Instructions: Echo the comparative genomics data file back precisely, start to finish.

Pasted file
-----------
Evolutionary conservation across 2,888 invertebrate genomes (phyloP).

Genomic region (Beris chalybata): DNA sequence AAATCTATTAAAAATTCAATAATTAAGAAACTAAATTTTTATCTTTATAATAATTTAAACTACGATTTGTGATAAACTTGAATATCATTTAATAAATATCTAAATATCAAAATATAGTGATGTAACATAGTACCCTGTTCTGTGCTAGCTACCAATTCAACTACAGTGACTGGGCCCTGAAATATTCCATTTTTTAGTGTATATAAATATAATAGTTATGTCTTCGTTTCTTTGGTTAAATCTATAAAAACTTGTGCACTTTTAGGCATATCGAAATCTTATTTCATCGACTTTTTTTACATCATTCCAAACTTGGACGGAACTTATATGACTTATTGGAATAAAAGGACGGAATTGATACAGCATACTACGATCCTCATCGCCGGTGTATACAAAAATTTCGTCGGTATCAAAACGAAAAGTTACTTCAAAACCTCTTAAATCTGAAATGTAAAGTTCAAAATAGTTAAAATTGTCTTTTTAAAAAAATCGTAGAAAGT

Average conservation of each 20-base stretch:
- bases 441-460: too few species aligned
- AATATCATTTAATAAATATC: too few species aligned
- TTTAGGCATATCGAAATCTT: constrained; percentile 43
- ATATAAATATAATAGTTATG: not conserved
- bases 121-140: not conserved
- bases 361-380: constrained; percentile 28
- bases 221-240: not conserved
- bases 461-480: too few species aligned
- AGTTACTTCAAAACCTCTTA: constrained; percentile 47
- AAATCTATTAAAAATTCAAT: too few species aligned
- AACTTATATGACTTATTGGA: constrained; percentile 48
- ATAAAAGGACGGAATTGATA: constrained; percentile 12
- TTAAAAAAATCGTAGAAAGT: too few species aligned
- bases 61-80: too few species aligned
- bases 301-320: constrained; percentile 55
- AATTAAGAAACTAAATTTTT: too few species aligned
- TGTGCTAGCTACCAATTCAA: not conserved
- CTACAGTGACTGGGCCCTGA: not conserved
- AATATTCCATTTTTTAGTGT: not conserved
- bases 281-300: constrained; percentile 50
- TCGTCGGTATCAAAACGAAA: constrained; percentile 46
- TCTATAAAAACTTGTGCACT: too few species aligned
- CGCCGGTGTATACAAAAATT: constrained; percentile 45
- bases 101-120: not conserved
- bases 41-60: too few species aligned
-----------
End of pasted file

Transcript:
Evolutionary conservation across 2,888 invertebrate genomes (phyloP).

Genomic region (Beris chalybata): DNA sequence AAATCTATTAAAAATTCAATAATTAAGAAACTAAATTTTTATCTTTATAATAATTTAAACTACGATTTGTGATAAACTTGAATATCATTTAATAAATATCTAAATATCAAAATATAGTGATGTAACATAGTACCCTGTTCTGTGCTAGCTACCAATTCAACTACAGTGACTGGGCCCTGAAATATTCCATTTTTTAGTGTATATAAATATAATAGTTATGTCTTCGTTTCTTTGGTTAAATCTATAAAAACTTGTGCACTTTTAGGCATATCGAAATCTTATTTCATCGACTTTTTTTACATCATTCCAAACTTGGACGGAACTTATATGACTTATTGGAATAAAAGGACGGAATTGATACAGCATACTACGATCCTCATCGCCGGTGTATACAAAAATTTCGTCGGTATCAAAACGAAAAGTTACTTCAAAACCTCTTAAATCTGAAATGTAAAGTTCAAAATAGTTAAAATTGTCTTTTTAAAAAAATCGTAGAAAGT

Average conservation of each 20-base stretch:
- bases 441-460: too few species aligned
- AATATCATTTAATAAATATC: too few species aligned
- TTTAGGCATATCGAAATCTT: constrained; percentile 43
- ATATAAATATAATAGTTATG: not conserved
- bases 121-140: not conserved
- bases 361-380: constrained; percentile 28
- bases 221-240: not conserved
- bases 461-480: too few species aligned
- AGTTACTTCAAAACCTCTTA: constrained; percentile 47
- AAATCTATTAAAAATTCAAT: too few species aligned
- AACTTATATGACTTATTGGA: constrained; percentile 48
- ATAAAAGGACGGAATTGATA: constrained; percentile 12
- TTAAAAAAATCGTAGAAAGT: too few species aligned
- bases 61-80: too few species aligned
- bases 301-320: constrained; percentile 55
- AATTAAGAAACTAAATTTTT: too few species aligned
- TGTGCTAGCTACCAATTCAA: not conserved
- CTACAGTGACTGGGCCCTGA: not conserved
- AATATTCCATTTTTTAGTGT: not conserved
- bases 281-300: constrained; percentile 50
- TCGTCGGTATCAAAACGAAA: constrained; percentile 46
- TCTATAAAAACTTGTGCACT: too few species aligned
- CGCCGGTGTATACAAAAATT: constrained; percentile 45
- bases 101-120: not conserved
- bases 41-60: too few species aligned